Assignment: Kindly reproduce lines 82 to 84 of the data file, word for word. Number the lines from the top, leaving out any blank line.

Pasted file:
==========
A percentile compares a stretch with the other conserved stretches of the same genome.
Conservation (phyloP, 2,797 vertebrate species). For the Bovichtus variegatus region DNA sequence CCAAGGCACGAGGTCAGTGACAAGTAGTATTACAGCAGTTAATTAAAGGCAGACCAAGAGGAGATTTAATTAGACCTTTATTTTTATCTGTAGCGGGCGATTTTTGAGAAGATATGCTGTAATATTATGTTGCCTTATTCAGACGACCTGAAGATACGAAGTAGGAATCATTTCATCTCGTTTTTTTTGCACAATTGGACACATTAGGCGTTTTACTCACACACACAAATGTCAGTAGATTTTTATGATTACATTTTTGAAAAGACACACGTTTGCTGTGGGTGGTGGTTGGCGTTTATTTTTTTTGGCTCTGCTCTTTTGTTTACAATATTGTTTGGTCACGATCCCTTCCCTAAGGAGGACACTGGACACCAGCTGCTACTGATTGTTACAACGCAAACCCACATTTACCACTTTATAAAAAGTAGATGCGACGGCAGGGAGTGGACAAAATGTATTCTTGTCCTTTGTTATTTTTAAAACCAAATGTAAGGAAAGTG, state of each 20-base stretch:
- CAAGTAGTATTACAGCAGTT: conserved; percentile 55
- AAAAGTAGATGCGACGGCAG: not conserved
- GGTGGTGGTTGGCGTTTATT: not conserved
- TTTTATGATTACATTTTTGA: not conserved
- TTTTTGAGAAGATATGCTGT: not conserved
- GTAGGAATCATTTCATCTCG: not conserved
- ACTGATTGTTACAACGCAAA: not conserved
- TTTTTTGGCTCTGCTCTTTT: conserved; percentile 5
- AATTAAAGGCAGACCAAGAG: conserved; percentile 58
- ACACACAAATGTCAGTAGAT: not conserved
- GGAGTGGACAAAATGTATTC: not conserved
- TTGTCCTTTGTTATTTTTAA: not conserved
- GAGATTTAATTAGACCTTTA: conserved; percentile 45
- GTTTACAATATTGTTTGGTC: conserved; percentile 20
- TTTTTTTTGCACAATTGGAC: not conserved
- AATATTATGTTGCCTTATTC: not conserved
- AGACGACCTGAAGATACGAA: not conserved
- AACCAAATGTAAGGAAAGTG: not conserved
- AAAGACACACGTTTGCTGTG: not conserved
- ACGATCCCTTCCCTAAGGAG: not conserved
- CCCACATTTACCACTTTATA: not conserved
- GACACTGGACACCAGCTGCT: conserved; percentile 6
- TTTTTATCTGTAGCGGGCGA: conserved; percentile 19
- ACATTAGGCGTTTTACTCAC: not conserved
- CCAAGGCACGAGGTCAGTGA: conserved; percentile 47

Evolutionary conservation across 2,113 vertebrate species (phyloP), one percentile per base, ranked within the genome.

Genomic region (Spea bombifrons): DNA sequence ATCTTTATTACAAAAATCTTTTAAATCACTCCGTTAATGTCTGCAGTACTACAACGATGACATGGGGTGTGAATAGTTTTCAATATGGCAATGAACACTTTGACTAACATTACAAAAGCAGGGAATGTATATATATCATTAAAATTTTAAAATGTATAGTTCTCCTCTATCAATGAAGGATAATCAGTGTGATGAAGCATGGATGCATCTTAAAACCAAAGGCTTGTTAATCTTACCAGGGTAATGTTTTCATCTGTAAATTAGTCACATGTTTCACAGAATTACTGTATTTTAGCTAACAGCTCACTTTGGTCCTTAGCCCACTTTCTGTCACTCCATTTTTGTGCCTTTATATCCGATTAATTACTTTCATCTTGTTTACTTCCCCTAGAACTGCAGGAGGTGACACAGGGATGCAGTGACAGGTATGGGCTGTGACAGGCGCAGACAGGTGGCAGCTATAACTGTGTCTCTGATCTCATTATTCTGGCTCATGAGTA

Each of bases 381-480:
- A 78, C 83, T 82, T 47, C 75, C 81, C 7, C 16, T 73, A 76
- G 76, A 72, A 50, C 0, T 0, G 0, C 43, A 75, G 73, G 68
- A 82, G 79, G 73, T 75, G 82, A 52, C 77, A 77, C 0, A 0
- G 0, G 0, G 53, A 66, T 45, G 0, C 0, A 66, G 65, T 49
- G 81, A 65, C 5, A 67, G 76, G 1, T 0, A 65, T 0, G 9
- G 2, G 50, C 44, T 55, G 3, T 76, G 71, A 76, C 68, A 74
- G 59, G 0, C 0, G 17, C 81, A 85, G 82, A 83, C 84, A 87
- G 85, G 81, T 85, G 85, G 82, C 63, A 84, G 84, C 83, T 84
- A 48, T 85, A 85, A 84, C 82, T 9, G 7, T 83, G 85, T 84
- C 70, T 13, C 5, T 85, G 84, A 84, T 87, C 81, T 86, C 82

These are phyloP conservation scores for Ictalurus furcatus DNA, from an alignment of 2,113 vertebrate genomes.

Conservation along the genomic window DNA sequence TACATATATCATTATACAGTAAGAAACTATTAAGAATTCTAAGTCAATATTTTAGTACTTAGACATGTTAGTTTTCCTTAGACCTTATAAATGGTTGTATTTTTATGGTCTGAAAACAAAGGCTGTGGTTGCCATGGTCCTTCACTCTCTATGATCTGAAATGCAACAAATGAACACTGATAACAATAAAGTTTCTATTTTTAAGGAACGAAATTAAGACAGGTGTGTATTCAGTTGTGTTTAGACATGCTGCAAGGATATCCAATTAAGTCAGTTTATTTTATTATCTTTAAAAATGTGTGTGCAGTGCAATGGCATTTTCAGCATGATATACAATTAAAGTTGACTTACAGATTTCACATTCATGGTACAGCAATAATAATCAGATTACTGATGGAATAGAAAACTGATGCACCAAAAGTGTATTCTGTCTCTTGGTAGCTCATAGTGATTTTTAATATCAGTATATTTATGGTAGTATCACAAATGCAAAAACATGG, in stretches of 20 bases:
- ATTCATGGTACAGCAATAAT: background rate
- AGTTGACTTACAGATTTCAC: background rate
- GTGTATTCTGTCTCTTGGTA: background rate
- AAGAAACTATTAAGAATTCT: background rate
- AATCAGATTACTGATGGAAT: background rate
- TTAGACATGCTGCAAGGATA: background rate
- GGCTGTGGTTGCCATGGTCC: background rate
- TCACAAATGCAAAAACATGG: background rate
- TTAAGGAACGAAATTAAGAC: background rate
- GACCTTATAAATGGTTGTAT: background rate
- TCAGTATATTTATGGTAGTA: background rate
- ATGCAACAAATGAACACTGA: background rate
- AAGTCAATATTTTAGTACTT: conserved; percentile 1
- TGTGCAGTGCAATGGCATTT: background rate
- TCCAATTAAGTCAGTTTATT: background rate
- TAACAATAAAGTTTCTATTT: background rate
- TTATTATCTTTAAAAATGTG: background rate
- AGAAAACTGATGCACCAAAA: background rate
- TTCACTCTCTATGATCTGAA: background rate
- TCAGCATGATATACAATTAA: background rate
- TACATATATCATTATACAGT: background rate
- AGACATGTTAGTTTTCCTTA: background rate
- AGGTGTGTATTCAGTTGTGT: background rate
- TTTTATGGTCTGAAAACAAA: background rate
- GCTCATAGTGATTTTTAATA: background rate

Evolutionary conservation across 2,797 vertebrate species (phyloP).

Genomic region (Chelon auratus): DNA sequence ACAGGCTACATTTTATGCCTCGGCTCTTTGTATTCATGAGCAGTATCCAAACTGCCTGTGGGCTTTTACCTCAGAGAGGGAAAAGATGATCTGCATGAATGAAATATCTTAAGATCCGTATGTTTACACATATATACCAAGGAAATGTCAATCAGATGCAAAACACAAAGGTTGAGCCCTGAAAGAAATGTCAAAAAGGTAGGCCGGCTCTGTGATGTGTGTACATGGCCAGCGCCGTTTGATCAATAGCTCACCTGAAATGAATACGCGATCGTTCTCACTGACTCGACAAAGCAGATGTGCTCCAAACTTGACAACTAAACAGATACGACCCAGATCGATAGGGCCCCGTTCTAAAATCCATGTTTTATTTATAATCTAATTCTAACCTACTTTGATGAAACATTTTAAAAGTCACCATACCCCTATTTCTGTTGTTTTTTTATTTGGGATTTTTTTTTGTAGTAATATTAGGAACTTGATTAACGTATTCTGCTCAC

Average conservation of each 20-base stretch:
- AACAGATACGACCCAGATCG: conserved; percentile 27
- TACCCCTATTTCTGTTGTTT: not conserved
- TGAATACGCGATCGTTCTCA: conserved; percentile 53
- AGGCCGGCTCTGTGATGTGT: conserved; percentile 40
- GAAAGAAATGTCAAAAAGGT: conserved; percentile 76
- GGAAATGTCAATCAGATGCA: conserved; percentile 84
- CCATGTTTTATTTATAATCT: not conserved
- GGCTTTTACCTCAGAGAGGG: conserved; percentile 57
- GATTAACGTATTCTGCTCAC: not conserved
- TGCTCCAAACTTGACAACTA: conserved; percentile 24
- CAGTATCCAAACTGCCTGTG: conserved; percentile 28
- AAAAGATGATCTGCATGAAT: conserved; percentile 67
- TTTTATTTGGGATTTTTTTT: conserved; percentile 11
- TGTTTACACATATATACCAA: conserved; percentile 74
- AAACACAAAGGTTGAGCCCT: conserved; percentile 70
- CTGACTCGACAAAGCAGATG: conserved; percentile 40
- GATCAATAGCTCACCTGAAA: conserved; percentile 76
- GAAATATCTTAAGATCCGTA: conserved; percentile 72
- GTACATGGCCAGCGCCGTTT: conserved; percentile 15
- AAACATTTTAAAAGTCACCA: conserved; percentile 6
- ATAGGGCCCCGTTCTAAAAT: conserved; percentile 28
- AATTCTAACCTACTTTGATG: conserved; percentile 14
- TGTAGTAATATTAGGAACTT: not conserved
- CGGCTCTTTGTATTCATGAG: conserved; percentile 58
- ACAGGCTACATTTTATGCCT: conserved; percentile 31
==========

- AAAAGATGATCTGCATGAAT: conserved; percentile 67
- TTTTATTTGGGATTTTTTTT: conserved; percentile 11
- TGTTTACACATATATACCAA: conserved; percentile 74